Nobody will warn you that getting scooped is a tantrum-worthy inconvenience. Re-envisioning one’s narrative takes time and effort. It is a balancing act in itself, but the view is mighty nice when you reach the other side.  

King of the Tightrope: When the Great Blondin Ruled Niagara Written by Donna Janell Bowman and Illustrated by Adam Gustavson

Donna Janell Bowman is the author of the award-winning picture book biographies Step Right Up: How Doc and Jim Key Taught the World About Kindness, illustrated by Daniel Minter (Lee and Low, 2016) and Abraham Lincoln’s Dueling Words, illustrated by S.D. Schindler (Peachtree, 2018). In October 2019, her STEAM-infused picture book biography, King of the Tightrope: When The Great Blondin Ruled Niagara, illustrated by Adam Gustavson, releases from Peachtree Publishers. Donna has an MFA in Writing from Vermont College of Fine Arts and enjoys mentoring writers and inspiring kids through school visits. She lives in central Texas and is represented by Erin Murphy Literary Agency. To learn more about Donna, visit her website .

No Responses to “Friend Friday”

  1. Meredith Davis

    What a great article. I love seeing how other people work, and especially what happens when the going gets tough and the tough overcome! Inspiring!

  2. Nancy Furstinger

    Most of us have had mini meltdowns after being scooped, but I’m so glad you persevered. Loved “Step Right Up” and am looking forward to your book on Blondin. Your post emphasizes how important primary source research is. I wrote a YA bio of Irving Berlin, which required massive research (he lived to the amazing age of 101); thankfully I got in touch with his eldest daughter, who read my ms and told me ALL of the adult books published about Berlin (including one considered the bible) had numerous factual errors.

  3. Beth Andesron

    Wonderful post! I’m a firm believer that every “bio”-ish story should have something special in the telling that sets it apart from being a giant info dump and inspires expanded thinking on the part of the reader and the writer. Can’t wait to see this book!

  4. Cheryl Johnson

    I can’t imagine being scooped! Congrats on pushing through and making your manuscript even better than it was before!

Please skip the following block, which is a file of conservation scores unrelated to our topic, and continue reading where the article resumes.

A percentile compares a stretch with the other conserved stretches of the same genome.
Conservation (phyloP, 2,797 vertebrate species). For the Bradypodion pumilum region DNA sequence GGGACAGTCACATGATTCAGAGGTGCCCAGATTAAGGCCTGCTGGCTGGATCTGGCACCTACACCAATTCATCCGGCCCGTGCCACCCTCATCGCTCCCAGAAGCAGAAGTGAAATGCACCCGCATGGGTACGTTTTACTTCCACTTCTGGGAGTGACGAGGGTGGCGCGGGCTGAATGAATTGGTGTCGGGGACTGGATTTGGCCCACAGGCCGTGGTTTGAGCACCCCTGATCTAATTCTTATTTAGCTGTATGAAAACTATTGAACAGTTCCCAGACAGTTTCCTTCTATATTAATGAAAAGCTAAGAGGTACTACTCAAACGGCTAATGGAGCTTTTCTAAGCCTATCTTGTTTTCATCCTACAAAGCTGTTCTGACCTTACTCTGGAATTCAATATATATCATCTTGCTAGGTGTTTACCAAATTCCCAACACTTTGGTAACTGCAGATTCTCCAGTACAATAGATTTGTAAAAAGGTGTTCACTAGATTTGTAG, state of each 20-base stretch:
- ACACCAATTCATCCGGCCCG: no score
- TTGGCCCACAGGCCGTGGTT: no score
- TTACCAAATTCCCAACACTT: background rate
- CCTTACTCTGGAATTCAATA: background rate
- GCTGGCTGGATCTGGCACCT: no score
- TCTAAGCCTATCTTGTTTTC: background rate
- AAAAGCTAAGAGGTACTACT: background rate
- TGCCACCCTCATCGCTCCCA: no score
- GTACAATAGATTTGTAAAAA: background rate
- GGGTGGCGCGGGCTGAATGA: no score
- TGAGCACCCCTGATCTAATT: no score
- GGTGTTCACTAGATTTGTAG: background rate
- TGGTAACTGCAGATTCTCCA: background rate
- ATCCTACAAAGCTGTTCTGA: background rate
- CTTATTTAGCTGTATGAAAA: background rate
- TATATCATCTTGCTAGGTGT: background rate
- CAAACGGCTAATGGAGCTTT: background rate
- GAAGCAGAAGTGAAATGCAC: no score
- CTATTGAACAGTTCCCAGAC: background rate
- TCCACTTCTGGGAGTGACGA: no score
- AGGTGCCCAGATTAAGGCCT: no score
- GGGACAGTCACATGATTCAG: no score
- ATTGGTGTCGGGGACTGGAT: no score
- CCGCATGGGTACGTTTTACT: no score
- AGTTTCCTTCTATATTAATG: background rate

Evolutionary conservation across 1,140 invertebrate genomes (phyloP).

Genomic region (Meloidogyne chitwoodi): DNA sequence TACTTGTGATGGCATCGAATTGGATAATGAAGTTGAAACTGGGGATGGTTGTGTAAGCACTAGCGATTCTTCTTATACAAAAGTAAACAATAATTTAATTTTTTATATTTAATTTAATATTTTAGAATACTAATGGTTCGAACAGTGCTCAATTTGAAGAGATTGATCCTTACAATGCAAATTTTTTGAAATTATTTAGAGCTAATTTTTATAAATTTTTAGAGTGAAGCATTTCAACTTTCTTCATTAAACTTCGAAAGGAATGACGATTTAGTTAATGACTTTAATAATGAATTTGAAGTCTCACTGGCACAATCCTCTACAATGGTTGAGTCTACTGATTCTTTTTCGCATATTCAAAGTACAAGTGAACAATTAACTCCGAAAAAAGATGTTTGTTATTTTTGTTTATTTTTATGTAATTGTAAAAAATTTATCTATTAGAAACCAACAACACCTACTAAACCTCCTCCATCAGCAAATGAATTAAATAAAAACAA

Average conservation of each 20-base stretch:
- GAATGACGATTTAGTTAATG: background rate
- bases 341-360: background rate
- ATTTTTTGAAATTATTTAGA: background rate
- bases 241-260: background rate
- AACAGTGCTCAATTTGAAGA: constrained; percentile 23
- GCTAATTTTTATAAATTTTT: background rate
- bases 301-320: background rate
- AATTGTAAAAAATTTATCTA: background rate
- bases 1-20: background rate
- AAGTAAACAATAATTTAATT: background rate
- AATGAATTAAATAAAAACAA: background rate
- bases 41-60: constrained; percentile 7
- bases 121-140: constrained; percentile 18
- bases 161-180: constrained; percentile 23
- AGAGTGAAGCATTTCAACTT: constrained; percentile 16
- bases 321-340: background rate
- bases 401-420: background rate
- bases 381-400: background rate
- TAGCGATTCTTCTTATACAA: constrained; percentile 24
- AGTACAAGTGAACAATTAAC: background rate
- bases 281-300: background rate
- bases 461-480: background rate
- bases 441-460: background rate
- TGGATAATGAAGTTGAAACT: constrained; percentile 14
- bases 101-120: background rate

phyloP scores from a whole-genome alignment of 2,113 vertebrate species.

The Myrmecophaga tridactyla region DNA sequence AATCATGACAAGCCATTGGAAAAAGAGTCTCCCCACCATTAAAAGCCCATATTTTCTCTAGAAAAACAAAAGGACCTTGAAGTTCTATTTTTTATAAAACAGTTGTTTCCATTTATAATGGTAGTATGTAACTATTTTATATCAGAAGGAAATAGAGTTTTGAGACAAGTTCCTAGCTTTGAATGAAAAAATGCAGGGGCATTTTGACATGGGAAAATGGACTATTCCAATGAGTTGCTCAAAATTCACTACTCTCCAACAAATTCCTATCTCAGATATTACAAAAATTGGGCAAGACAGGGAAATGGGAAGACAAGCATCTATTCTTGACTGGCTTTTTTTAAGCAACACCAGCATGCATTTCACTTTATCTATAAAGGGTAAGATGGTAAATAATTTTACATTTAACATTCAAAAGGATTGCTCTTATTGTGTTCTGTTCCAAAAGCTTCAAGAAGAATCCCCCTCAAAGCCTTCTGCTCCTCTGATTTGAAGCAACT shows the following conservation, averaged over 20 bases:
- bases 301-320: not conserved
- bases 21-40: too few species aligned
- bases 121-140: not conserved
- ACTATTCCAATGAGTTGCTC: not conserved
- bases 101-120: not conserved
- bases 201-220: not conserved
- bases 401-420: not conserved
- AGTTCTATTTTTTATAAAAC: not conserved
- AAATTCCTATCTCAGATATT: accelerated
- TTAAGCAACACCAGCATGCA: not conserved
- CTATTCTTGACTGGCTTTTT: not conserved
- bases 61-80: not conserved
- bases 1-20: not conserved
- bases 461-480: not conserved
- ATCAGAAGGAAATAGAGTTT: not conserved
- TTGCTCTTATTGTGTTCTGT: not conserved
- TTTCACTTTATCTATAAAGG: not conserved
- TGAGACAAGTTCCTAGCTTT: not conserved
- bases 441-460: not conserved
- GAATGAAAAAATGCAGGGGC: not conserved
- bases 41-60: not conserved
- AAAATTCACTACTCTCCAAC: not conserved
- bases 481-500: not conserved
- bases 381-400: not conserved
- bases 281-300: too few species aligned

5. Linda Johns

    I love how you turned this into a creative challenge for yourself! I’m sure yours always would have stood on its own, and now it’s even stronger.

  6. Carolyn Fraiser

    This is something I’ve always feared, especially in writing non-fiction. We all hope it doesn’t happen, but it’s nice to know we can rebound (sometimes even better) when it does.

  7. Cynthia Argentine

    Thanks for your great advice in this encouraging post. I recently had this happen, too, and I’m in the process of “differentiating” my story. Like you, I’m finding that extra research and a new angle are leading to an even better manuscript. Congratulations on your perseverance and success!

  8. Angela Turner

    Thank you for sharing your experience. I am learning that digging deeper leads to richer details and more heart. I put away one story that got scooped but I may want to pull it out and see if I can find a new vision for it.

  9. Pamela Courtney

    Great advice on what can be a heartbreaking, air sucking experience. BUT reinventing narrative is a challenge too divine. So glad for this post.

  10. Tiffany Dickinson

    I really appreciate this! Frequently I learn about a fascinating (new to me) person and think I would like to take on that subject. So, I research of course and SO often find it’s already been done. But your perseverance is inspiring and I will reconsider dropping it next time. Congratulations!